“Do you want to be a prophet?” Thomas asked.
“What do you mean?”
“Everywhere I go, I meet people, old and young, from all over the world, and they tell me about their lives, their relationships, broken families, their addictions, shame, guilt, failures. You’ll never be able to speak into their souls unless you speak the truth about your own wounds. You need to tell them what our Lord has come to mean to you in the midst of your disappointments and losses. All ministry begins at the ragged edges of our own pain,” he said.
“Do you know the story of Rabbi Zusya?” he asked. “He was Chasidic master who lived in the 1700s. One day he said, “When I get to the heavenly court, God will not ask me ‘Why weren’t you Moses?’ Rather he will ask me, ‘Why were you not Zusya?’” Thomas let that thought hang in the air for a moment, then continued. “Churches should be places where people come to hear the story of God and to tell their own. That’s how we find out how the two relate. Tell your story with all of its shadows and fog, so people can understand their own. They want a leader who’s authentic, someone trying to figure out how to follow the Lord Jesus in the joy and wreckage of life. They need you, not Moses,” he said.
This is a quote from the book Chasing Francis by Ian Morgan Cron. Thomas goes on to talk about Christianity as “living dangerously open”, “living an unprotected life”.
Can I say how much I want to be safe? I want my family to be safe. I’ve lived in numerous countries, travelled a lot, partaken in adventure/extreme sports, wandered the streets of cities, chased muggers down the road, and yet I have this deep desire to be safe. I want to be emotionally safe. I’ve been vulnerable to people who have abused that gift that I gave to them and so I shy from admitting weaknesses and pain. My weaknesses are many, my pain is present and yet I try so hard to hide these things from other people – probably coming across as both confident and arrogant. That is not my desire, but I got to tell you that this whole vulnerability thing scares the poop out of me.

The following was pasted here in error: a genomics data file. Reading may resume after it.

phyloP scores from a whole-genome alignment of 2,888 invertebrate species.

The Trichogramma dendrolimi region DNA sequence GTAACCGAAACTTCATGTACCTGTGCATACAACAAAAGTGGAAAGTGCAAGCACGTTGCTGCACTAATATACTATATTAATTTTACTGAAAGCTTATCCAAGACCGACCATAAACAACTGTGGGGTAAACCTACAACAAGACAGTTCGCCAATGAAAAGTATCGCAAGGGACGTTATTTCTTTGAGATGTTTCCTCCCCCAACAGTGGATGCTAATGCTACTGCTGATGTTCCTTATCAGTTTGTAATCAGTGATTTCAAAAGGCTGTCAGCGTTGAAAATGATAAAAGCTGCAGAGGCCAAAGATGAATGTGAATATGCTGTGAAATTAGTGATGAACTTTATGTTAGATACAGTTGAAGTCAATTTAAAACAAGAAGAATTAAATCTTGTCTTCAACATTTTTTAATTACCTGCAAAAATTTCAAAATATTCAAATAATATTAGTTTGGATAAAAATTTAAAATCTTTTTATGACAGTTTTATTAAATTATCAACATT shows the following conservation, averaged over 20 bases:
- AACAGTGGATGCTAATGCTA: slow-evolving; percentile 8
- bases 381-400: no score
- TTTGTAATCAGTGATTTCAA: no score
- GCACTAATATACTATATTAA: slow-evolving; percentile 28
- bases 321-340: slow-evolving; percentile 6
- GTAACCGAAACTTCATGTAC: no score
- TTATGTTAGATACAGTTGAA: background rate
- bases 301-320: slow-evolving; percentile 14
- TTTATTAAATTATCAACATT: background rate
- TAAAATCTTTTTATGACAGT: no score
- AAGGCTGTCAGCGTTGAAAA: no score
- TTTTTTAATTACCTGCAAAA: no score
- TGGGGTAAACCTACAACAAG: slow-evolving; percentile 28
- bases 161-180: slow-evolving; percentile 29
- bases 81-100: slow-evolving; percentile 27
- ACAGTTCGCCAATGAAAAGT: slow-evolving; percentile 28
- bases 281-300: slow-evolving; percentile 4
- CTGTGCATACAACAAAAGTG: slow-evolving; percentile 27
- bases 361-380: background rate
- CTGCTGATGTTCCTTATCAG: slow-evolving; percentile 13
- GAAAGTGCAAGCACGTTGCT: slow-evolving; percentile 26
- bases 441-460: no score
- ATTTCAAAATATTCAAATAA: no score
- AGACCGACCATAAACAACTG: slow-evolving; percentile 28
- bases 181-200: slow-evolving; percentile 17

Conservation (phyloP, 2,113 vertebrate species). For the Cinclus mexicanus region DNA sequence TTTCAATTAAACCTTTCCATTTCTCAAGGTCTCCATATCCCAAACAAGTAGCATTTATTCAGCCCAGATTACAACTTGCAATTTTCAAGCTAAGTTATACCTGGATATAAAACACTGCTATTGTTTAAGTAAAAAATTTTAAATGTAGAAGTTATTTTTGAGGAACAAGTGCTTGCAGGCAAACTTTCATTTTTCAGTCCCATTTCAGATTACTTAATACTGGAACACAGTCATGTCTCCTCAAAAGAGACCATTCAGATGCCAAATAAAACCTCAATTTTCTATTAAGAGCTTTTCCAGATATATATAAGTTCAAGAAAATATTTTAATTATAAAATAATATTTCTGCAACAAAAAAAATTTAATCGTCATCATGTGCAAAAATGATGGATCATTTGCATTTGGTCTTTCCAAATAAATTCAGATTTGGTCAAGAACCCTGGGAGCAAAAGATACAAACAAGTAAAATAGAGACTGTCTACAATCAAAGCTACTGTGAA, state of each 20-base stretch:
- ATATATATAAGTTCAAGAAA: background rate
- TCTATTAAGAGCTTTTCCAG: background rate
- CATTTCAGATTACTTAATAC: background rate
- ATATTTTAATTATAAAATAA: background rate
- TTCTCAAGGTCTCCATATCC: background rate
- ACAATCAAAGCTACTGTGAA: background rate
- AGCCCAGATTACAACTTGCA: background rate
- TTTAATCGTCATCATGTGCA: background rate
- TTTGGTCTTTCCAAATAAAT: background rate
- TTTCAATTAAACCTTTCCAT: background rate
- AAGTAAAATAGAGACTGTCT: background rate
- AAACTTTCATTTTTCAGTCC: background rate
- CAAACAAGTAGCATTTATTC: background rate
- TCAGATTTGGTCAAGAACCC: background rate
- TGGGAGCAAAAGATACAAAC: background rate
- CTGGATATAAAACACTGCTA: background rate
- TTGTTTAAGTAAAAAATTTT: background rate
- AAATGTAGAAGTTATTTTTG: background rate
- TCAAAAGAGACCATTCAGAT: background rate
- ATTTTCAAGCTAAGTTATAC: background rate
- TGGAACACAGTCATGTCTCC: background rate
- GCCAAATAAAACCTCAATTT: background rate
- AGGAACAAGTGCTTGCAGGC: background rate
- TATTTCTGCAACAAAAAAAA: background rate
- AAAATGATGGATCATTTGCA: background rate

I’m not talking about airing all my dirty laundry on Facebook or my blog. I’m talking about speaking with an authentic voice about the things that I am going through and have gone through. I’m talking about moving on from small talk to soul talk. I’m not talking about a polite dabbing of the eyes, but about weeping. I’m talking about intimacy and not fluff.
I also know that along with weeping, there is laughter. Along with the sobs there needs to be frivolity and jokes and the mundane. It’s not either/or, it’s both/and.
My oldest son will be starting school this year. I’m not worried about him academically, but my heart aches for the pain that I know he’ll experience as his social world opens up. The pain that we humans inflict on each other both intentionally & unknowingly. I don’t want to see him suffer. I do know that if I try to protect him from the pain he might receive at the hand of others, I will deny him the joy and grace and life that he can receive from others as well.
It comes down to this, I don’t want to get hurt. I don’t want my friends and family to get hurt. I don’t want people to laugh at me or think less of me. That’s no way to live life. Because the pain is worth the gift of relationship.
I want to go forward living life wide open – to people, to experiences, to joy, to pain, to community, to wonder.